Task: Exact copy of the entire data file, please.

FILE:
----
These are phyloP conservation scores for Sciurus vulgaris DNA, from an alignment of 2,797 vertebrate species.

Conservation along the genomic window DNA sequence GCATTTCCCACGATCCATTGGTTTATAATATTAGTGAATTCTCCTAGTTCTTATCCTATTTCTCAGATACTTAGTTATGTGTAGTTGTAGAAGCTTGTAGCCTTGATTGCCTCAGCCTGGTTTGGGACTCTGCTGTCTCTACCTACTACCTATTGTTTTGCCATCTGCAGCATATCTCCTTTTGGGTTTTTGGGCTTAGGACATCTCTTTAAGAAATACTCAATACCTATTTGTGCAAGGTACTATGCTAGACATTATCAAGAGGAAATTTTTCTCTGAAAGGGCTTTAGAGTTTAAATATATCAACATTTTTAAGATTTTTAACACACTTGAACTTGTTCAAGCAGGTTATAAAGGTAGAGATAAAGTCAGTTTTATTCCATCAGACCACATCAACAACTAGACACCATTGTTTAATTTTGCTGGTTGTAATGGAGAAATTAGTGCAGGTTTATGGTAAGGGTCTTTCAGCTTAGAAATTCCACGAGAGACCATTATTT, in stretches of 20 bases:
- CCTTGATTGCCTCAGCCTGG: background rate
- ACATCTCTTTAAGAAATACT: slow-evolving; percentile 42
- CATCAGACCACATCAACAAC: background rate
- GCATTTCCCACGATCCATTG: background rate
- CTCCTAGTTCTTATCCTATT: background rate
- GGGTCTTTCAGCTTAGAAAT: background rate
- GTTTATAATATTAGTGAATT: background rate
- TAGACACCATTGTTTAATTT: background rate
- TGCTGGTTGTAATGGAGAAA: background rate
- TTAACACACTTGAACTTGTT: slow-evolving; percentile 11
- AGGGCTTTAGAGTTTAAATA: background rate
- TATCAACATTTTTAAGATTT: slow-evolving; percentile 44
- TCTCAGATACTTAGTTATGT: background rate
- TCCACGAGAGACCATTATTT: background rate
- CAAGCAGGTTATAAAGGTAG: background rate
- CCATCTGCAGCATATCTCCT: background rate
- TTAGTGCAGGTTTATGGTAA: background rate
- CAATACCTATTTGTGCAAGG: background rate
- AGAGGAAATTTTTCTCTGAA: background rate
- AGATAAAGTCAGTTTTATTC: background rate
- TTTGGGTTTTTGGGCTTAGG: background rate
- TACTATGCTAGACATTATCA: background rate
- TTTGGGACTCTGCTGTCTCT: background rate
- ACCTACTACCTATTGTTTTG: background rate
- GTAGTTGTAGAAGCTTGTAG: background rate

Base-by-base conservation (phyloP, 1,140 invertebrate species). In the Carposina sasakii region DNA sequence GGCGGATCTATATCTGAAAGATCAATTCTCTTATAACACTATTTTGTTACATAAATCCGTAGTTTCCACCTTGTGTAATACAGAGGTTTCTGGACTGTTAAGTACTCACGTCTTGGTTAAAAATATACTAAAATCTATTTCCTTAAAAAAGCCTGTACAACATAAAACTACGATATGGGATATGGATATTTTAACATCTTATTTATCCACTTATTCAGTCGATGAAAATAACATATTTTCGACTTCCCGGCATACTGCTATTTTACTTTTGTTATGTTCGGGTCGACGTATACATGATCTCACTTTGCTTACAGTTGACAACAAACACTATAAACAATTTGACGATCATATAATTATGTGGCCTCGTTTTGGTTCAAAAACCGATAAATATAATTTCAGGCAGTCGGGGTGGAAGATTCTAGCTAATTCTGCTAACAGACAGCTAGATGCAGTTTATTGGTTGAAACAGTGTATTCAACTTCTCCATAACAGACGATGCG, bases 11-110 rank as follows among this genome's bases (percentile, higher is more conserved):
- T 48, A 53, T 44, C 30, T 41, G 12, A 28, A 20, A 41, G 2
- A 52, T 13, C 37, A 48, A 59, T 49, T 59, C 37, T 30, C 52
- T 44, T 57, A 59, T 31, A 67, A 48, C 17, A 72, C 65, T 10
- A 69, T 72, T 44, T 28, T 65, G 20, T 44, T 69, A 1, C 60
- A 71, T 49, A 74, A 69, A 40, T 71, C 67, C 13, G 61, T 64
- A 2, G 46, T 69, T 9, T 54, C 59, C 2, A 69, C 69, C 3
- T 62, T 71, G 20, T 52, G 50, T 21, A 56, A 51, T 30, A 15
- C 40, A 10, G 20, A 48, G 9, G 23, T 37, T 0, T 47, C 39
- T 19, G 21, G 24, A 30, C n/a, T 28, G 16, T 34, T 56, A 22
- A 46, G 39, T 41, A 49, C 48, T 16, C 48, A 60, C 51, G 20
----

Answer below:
These are phyloP conservation scores for Sciurus vulgaris DNA, from an alignment of 2,797 vertebrate species.

Conservation along the genomic window DNA sequence GCATTTCCCACGATCCATTGGTTTATAATATTAGTGAATTCTCCTAGTTCTTATCCTATTTCTCAGATACTTAGTTATGTGTAGTTGTAGAAGCTTGTAGCCTTGATTGCCTCAGCCTGGTTTGGGACTCTGCTGTCTCTACCTACTACCTATTGTTTTGCCATCTGCAGCATATCTCCTTTTGGGTTTTTGGGCTTAGGACATCTCTTTAAGAAATACTCAATACCTATTTGTGCAAGGTACTATGCTAGACATTATCAAGAGGAAATTTTTCTCTGAAAGGGCTTTAGAGTTTAAATATATCAACATTTTTAAGATTTTTAACACACTTGAACTTGTTCAAGCAGGTTATAAAGGTAGAGATAAAGTCAGTTTTATTCCATCAGACCACATCAACAACTAGACACCATTGTTTAATTTTGCTGGTTGTAATGGAGAAATTAGTGCAGGTTTATGGTAAGGGTCTTTCAGCTTAGAAATTCCACGAGAGACCATTATTT, in stretches of 20 bases:
- CCTTGATTGCCTCAGCCTGG: background rate
- ACATCTCTTTAAGAAATACT: slow-evolving; percentile 42
- CATCAGACCACATCAACAAC: background rate
- GCATTTCCCACGATCCATTG: background rate
- CTCCTAGTTCTTATCCTATT: background rate
- GGGTCTTTCAGCTTAGAAAT: background rate
- GTTTATAATATTAGTGAATT: background rate
- TAGACACCATTGTTTAATTT: background rate
- TGCTGGTTGTAATGGAGAAA: background rate
- TTAACACACTTGAACTTGTT: slow-evolving; percentile 11
- AGGGCTTTAGAGTTTAAATA: background rate
- TATCAACATTTTTAAGATTT: slow-evolving; percentile 44
- TCTCAGATACTTAGTTATGT: background rate
- TCCACGAGAGACCATTATTT: background rate
- CAAGCAGGTTATAAAGGTAG: background rate
- CCATCTGCAGCATATCTCCT: background rate
- TTAGTGCAGGTTTATGGTAA: background rate
- CAATACCTATTTGTGCAAGG: background rate
- AGAGGAAATTTTTCTCTGAA: background rate
- AGATAAAGTCAGTTTTATTC: background rate
- TTTGGGTTTTTGGGCTTAGG: background rate
- TACTATGCTAGACATTATCA: background rate
- TTTGGGACTCTGCTGTCTCT: background rate
- ACCTACTACCTATTGTTTTG: background rate
- GTAGTTGTAGAAGCTTGTAG: background rate

Base-by-base conservation (phyloP, 1,140 invertebrate species). In the Carposina sasakii region DNA sequence GGCGGATCTATATCTGAAAGATCAATTCTCTTATAACACTATTTTGTTACATAAATCCGTAGTTTCCACCTTGTGTAATACAGAGGTTTCTGGACTGTTAAGTACTCACGTCTTGGTTAAAAATATACTAAAATCTATTTCCTTAAAAAAGCCTGTACAACATAAAACTACGATATGGGATATGGATATTTTAACATCTTATTTATCCACTTATTCAGTCGATGAAAATAACATATTTTCGACTTCCCGGCATACTGCTATTTTACTTTTGTTATGTTCGGGTCGACGTATACATGATCTCACTTTGCTTACAGTTGACAACAAACACTATAAACAATTTGACGATCATATAATTATGTGGCCTCGTTTTGGTTCAAAAACCGATAAATATAATTTCAGGCAGTCGGGGTGGAAGATTCTAGCTAATTCTGCTAACAGACAGCTAGATGCAGTTTATTGGTTGAAACAGTGTATTCAACTTCTCCATAACAGACGATGCG, bases 11-110 rank as follows among this genome's bases (percentile, higher is more conserved):
- T 48, A 53, T 44, C 30, T 41, G 12, A 28, A 20, A 41, G 2
- A 52, T 13, C 37, A 48, A 59, T 49, T 59, C 37, T 30, C 52
- T 44, T 57, A 59, T 31, A 67, A 48, C 17, A 72, C 65, T 10
- A 69, T 72, T 44, T 28, T 65, G 20, T 44, T 69, A 1, C 60
- A 71, T 49, A 74, A 69, A 40, T 71, C 67, C 13, G 61, T 64
- A 2, G 46, T 69, T 9, T 54, C 59, C 2, A 69, C 69, C 3
- T 62, T 71, G 20, T 52, G 50, T 21, A 56, A 51, T 30, A 15
- C 40, A 10, G 20, A 48, G 9, G 23, T 37, T 0, T 47, C 39
- T 19, G 21, G 24, A 30, C n/a, T 28, G 16, T 34, T 56, A 22
- A 46, G 39, T 41, A 49, C 48, T 16, C 48, A 60, C 51, G 20